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The Backstory: Doris Miller, the Texas hero at the center of the attack on Pearl Harbor

On Dec. 7, 1941, the attack on Pearl Harbor plunged America into WWII. And in the chaos of that day, a Texas hero emerged.

AUSTIN, Texas — Seventy-nine years ago Monday, America was plunged into World War II when Japanese planes attacked U.S. Navy ships at Pearl Harbor, Hawaii.   

Dec. 7, 1941, fell on a Sunday, and many people in Austin – population about 88,000 back then – were enjoying a leisurely afternoon when the first bulletins came across the radio that the Japanese had attacked. 

About 3,700 miles from Austin at Pearl Harbor, a 22-year old-man from Waco named Doris Miller, nicknamed Dorie, a cook on the USS West Virginia, heard the alarm as several hundred Japanese torpedo planes attacked American ships including the one he was on.

He rushed on deck to help carry wounded sailors to safety and was ordered to help load anti-aircraft machine guns – and did something extraordinary. The Navy Times wrote that “the deck was awash with oil and water, and fires raged around him but Miller – finding a gun unattended, and without orders and with absolutely no training in its operation – took control and opened fire.”

“It wasn’t hard,” he later said. “I just pulled the trigger and she worked fine.”

Miller was among the last few men to leave the ship, now in ruins. As he and his shipmates swam 400 yards to shore, helping the wounded along the way, they dodged flaming oil and bullets being fired from Japanese planes.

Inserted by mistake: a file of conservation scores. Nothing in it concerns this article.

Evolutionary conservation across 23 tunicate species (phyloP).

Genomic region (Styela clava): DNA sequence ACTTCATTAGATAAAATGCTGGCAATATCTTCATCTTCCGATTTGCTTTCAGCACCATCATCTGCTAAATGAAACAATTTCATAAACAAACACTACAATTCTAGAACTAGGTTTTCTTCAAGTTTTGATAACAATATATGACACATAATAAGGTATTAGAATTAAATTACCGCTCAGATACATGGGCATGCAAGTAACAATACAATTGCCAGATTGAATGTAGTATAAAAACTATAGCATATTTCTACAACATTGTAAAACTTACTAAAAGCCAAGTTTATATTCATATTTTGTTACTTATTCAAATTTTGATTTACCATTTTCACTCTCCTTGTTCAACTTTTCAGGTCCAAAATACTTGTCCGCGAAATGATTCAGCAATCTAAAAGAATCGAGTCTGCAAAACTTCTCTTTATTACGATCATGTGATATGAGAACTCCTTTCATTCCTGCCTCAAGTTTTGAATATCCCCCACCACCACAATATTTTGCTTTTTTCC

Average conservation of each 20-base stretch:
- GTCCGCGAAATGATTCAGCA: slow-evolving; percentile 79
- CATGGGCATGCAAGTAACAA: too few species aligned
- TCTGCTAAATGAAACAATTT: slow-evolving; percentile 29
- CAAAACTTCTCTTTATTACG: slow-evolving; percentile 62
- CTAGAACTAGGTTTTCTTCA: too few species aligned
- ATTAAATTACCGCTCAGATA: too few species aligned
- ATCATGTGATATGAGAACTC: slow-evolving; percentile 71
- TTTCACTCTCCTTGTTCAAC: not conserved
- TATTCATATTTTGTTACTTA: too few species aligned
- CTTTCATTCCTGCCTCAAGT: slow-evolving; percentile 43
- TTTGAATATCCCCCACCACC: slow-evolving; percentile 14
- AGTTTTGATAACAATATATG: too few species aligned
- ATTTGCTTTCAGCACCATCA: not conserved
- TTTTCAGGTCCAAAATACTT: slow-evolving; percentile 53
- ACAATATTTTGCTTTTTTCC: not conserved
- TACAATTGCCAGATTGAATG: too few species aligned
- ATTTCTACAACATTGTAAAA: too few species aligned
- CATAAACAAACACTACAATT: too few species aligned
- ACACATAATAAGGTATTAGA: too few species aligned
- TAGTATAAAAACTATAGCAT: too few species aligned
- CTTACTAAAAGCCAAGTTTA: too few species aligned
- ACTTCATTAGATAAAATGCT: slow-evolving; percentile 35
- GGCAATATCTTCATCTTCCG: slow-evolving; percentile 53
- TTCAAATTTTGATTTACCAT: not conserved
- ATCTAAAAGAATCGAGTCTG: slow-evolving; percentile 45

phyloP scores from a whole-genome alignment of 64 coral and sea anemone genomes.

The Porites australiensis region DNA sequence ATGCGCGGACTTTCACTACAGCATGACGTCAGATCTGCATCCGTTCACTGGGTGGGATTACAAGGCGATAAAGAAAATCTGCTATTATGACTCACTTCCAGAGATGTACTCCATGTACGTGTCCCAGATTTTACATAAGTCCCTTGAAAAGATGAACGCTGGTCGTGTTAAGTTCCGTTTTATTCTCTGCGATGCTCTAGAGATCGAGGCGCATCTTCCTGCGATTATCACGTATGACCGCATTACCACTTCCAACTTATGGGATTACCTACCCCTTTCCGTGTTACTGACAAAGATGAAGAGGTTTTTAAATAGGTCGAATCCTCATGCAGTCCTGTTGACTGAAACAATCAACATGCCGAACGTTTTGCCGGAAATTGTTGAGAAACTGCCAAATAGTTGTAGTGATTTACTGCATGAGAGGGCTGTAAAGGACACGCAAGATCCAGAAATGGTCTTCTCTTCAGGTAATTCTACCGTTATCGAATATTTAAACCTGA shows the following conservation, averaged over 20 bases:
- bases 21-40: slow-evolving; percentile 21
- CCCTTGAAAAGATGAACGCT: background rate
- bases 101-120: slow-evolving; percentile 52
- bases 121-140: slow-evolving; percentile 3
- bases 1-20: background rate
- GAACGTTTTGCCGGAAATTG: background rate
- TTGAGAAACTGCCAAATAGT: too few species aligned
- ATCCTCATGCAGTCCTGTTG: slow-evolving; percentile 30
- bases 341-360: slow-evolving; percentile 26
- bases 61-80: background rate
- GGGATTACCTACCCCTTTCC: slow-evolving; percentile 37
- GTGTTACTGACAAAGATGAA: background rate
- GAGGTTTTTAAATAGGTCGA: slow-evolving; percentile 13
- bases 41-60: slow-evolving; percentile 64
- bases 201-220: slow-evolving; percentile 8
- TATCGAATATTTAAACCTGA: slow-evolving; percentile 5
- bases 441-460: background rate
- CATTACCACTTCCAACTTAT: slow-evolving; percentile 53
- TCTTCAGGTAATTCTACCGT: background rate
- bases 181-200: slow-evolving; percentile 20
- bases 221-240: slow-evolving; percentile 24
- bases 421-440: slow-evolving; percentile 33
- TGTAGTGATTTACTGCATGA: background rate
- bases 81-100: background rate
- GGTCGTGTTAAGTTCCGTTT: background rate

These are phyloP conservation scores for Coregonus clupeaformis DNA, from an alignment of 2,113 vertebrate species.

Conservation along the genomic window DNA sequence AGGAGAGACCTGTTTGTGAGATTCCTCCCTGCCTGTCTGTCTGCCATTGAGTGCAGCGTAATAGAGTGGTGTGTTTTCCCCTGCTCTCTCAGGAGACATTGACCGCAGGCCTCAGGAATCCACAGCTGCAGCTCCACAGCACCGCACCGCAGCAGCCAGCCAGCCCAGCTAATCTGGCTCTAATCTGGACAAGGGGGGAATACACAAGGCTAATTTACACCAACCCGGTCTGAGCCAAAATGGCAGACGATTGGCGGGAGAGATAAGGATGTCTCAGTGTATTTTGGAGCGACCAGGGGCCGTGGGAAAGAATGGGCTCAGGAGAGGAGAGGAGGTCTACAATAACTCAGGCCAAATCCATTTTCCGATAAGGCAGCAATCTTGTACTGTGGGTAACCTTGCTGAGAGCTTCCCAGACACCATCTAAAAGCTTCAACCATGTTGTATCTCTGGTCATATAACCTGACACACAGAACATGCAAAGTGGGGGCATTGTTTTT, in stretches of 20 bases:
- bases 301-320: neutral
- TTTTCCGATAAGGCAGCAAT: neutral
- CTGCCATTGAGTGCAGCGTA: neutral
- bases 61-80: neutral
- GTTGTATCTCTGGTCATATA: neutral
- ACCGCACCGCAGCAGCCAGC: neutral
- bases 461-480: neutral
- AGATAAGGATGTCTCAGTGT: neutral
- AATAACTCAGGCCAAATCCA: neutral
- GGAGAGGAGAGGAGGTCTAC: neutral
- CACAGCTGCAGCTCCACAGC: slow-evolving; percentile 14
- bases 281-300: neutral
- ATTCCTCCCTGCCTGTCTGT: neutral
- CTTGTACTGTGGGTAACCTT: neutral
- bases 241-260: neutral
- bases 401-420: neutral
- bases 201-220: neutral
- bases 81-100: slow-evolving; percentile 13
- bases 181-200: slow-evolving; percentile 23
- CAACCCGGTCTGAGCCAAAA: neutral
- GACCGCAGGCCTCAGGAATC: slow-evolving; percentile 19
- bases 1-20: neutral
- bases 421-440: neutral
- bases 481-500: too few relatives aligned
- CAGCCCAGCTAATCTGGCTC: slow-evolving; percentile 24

Miller’s act of bravery earned him the Navy Cross in a ceremony aboard the USS Enterprise several months later, the first Black American to earn such an honor and one of the first Black war heroes.

Miller was brought stateside for several months to promote the war bond effort. His picture appeared on a navy recruiting poster.

But, soon, he was back at sea, still a cook and serving aboard the aircraft carrier USS Liscomb Bay. In 1943, Miller’s ship was hit by a Japanese torpedo and sank. His body was never recovered.

Then, earlier this year, the remarkable story of Doris Miller came to life again. His three nieces joined the acting U.S. Navy Secretary at Pearl Harbor on Martin Luther King Junior’s birthday this past January to hear a special announcement that the young Naval hero from Waco would be honored in a special way.

For the first time in history, a new aircraft carrier will pay homage to a Black American. The USS Doris Miller – now under construction – is expected to be operational by the year 2030.


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